“Three months ago, your Bishops addressed these issues in a prophetic Pastoral Letter. They asked everyone to think about the moral dimension of our activities and lifestyles, our consumption and our use of the earth’s resources. Today I ask you to do this in the context of your own lives and your commitment to the building up of Christ’s kingdom. Dear young people, the just use and stewardship of the earth’s resources is an urgent task, and you have an important contribution to make. You are the future of the Philippines. Be concerned about what is happening to your beautiful land!
“A final area in which you can make a contribution is one dear to all of us. It is care for the poor. We are Christians. We are members of God’s family. No matter how much or how little we have individually, each one of us is called to personally reach out and serve our brothers and sisters in need. There is always someone near us who is in need, materially, emotionally, spiritually. The greatest gift we can give to them is our friendship, our concern, our tenderness, our love for Jesus. To receive Jesus is to have everything; to give Him is to give the greatest gift of all.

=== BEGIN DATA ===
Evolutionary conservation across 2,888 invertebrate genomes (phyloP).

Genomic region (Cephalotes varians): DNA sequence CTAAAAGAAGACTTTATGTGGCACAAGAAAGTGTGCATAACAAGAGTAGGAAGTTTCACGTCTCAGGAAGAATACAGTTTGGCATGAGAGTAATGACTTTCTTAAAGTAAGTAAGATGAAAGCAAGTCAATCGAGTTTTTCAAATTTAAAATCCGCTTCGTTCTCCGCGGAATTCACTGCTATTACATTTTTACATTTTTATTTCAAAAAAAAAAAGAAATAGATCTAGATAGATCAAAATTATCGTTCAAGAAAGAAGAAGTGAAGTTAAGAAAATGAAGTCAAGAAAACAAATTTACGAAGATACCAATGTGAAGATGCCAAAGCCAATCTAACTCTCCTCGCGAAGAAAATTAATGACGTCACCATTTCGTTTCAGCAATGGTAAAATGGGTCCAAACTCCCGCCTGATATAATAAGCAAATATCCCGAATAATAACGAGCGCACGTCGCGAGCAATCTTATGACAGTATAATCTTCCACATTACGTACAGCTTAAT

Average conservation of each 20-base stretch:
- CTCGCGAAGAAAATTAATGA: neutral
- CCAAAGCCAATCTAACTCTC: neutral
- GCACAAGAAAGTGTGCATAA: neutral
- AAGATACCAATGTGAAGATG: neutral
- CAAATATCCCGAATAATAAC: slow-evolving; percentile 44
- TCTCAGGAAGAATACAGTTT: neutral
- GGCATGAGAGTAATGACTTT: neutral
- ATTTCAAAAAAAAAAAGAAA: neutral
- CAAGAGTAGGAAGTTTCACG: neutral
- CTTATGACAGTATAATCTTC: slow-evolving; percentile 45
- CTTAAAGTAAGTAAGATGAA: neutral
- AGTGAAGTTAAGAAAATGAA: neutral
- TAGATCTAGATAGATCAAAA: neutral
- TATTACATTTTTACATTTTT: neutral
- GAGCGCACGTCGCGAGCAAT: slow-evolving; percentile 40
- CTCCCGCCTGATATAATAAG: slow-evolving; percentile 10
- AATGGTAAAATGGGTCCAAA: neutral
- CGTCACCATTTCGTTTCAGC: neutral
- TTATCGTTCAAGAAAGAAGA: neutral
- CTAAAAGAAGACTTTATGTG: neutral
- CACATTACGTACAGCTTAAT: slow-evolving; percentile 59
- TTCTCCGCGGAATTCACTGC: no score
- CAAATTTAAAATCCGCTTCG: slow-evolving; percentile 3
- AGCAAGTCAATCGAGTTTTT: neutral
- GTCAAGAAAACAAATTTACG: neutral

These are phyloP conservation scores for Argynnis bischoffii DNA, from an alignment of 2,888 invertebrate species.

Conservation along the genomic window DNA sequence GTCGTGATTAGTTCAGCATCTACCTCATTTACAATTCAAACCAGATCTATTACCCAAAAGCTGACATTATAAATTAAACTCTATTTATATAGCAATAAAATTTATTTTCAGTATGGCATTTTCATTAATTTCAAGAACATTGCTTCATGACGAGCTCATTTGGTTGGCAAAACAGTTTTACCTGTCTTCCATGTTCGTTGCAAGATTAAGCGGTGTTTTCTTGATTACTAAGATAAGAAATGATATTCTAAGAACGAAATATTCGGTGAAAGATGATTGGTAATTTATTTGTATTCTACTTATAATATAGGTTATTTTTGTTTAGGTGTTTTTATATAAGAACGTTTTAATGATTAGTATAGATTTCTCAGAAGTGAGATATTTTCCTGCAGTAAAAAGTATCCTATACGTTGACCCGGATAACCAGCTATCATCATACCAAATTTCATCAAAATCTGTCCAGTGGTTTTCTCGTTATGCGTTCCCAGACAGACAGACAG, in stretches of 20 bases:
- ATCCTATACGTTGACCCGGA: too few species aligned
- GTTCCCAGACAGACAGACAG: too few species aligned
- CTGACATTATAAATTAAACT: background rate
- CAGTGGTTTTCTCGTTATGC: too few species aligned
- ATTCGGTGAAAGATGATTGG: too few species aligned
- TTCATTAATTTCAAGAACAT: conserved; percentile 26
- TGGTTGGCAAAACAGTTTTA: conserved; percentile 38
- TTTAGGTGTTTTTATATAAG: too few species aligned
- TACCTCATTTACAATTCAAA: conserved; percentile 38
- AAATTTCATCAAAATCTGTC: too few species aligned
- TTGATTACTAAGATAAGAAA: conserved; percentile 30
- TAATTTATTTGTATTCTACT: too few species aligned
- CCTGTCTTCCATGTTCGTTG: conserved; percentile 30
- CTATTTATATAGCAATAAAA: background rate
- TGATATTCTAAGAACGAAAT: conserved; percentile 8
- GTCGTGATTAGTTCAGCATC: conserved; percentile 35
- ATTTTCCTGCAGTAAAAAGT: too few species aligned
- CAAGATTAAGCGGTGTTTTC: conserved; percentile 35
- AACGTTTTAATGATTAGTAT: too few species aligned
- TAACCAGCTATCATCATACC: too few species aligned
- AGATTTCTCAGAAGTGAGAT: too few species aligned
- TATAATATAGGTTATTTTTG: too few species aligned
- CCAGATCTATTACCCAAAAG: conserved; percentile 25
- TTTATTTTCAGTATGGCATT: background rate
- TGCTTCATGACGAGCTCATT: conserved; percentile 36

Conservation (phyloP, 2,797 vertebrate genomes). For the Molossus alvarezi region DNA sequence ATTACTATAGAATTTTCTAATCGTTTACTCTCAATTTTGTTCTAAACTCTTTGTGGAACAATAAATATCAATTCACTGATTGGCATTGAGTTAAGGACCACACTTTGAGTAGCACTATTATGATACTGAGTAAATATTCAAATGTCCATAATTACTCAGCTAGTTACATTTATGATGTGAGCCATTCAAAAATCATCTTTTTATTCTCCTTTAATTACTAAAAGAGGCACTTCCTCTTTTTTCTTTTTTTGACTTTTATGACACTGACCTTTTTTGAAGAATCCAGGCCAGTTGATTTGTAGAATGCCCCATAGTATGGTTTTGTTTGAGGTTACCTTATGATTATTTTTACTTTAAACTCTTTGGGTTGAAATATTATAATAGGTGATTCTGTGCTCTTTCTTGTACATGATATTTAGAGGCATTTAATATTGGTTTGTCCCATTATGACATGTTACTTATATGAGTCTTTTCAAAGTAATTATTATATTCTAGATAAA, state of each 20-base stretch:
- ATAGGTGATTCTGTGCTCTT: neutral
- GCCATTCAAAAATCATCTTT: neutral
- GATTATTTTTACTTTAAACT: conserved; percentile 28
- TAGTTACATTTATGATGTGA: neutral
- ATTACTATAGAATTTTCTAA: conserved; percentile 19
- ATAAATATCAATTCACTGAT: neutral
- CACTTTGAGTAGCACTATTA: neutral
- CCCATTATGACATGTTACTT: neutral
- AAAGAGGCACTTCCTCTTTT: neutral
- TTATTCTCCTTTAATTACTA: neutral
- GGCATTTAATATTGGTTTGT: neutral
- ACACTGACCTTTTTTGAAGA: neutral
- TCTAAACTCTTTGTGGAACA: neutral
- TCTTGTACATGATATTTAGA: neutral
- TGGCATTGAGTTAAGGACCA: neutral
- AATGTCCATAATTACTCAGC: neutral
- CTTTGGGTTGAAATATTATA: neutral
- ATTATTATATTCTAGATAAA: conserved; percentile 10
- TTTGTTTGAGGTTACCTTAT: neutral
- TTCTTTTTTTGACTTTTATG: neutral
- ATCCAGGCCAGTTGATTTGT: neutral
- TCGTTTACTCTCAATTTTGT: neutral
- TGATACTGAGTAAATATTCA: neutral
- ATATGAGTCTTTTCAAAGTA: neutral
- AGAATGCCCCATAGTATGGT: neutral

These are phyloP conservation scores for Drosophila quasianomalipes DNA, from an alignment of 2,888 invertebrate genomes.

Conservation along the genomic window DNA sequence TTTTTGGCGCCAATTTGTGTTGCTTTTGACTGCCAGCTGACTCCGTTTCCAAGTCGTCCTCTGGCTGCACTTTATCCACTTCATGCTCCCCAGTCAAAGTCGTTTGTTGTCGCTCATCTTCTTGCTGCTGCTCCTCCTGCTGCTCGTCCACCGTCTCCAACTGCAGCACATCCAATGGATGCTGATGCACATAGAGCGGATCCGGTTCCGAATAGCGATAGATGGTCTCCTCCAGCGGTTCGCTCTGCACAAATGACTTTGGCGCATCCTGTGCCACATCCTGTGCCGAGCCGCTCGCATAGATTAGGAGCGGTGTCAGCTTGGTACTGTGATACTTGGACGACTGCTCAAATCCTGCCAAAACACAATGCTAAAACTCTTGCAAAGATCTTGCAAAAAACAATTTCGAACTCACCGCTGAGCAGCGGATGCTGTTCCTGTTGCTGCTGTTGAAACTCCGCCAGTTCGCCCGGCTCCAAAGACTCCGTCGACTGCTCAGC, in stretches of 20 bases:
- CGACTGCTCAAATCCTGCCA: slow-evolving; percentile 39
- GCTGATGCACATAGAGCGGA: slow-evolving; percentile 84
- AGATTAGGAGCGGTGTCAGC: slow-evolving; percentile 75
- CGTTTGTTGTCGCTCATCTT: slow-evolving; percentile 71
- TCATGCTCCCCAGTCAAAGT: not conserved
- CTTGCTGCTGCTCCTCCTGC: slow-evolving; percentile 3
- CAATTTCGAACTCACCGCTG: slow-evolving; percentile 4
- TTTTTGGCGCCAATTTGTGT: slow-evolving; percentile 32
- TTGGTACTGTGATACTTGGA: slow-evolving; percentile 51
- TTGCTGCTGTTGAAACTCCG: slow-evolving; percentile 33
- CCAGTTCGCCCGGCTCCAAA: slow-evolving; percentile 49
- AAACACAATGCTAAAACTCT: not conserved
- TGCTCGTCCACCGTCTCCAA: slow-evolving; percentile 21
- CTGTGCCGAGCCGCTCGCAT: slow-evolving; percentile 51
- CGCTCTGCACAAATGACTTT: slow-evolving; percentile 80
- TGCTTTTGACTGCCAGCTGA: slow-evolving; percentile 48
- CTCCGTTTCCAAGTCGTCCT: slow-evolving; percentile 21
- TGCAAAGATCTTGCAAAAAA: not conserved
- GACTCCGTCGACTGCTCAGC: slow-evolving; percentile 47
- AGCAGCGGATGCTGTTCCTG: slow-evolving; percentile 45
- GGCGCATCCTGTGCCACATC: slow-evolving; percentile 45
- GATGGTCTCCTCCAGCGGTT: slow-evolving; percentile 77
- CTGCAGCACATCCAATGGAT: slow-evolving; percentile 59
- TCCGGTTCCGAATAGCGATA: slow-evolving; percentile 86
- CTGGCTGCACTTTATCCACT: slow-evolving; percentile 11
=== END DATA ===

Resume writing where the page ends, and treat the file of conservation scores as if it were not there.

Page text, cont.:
“Many of you know what it is to be poor. But many of you have also experienced something of the blessedness that Jesus promised to 'the poor in spirit'. Here I would say a word of encouragement and gratitude to those of you who choose to follow our Lord in his poverty through a vocation to the priesthood and the religious life; by drawing on that poverty you will enrich many. But to all of you, especially those who can do more and give more, I ask: Please, do more! Please, give more! When you give of your time, your talents and your resources to the many people who struggle and who live on the margins, you make a difference. It is a difference that is so desperately needed, and one for which you will be richly rewarded by the Lord. For, as he has said: 'you will have treasure in heaven'.